But Cassandra Otto, Brayden’s mother, wants her brother to be executed for the killing of her child. “I do forgive him, in a way, because I know my mom tried getting him help,” she said when I reached her by phone. “I’m in a phase where I don’t know if he’s faking it or he’s really mentally ill.” But, she added, “I think he should get the death penalty no matter what, because my family doesn’t deserve what happened to us. My sister disagrees, because that wasn’t her kid.” She said her brother “knew what he was doing,” pointing out that he got a knife only after he failed to kill Simon and Brayden with the phone cord. It is easy to imagine prosecutors making a similar argument at trial.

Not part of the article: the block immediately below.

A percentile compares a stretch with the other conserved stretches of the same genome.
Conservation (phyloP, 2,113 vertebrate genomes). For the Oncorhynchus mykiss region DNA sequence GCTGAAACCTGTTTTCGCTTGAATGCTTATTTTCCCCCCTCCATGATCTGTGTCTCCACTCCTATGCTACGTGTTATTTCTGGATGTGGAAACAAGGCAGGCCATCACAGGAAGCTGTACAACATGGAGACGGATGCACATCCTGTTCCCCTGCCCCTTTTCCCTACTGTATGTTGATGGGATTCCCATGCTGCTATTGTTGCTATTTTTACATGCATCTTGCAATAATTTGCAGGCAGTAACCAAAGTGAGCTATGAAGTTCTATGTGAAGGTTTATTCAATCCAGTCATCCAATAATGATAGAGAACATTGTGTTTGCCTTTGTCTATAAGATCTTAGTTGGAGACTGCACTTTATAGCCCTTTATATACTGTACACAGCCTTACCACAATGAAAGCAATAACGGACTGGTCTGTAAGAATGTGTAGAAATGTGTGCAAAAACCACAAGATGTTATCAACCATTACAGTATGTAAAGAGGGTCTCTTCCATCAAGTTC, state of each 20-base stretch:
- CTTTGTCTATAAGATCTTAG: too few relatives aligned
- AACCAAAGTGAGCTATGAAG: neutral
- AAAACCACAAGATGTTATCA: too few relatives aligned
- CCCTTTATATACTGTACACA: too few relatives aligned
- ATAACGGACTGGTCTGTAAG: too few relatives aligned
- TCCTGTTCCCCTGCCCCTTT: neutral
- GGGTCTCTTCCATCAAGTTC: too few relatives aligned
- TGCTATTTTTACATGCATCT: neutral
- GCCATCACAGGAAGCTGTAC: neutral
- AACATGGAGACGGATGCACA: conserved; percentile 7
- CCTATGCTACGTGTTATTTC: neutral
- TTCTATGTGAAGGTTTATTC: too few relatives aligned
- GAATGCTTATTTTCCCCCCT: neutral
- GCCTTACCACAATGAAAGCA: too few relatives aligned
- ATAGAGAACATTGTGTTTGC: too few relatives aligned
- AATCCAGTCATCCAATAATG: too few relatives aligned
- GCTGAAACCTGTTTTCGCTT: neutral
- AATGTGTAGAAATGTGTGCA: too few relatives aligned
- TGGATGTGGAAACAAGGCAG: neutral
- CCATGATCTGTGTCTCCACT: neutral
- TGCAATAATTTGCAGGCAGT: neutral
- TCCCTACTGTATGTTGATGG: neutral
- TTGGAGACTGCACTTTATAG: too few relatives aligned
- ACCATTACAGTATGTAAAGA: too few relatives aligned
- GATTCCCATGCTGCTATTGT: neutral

Earlier this year, the South Dakota state legislature rejected a proposal to ban death sentences for people with serious mental illnesses, though it had passed such a proposal through one chamber last year. The Virginia state senate approved a similar bill three months ago. Other bills are gaining traction in Texas, Ohio, Tennessee and Missouri. Some include post-traumatic stress disorder, while others are limited to schizophrenia, schizoaffective disorder and bipolar disorder. Many require active psychosis at the time of the crime. Some would let a judge decide who should be exempted, before the trial begins. The Texas bill would let a jury decide during the trial. The Tennessee bill requires a documented medical history before the crime, which might exclude someone like Otto.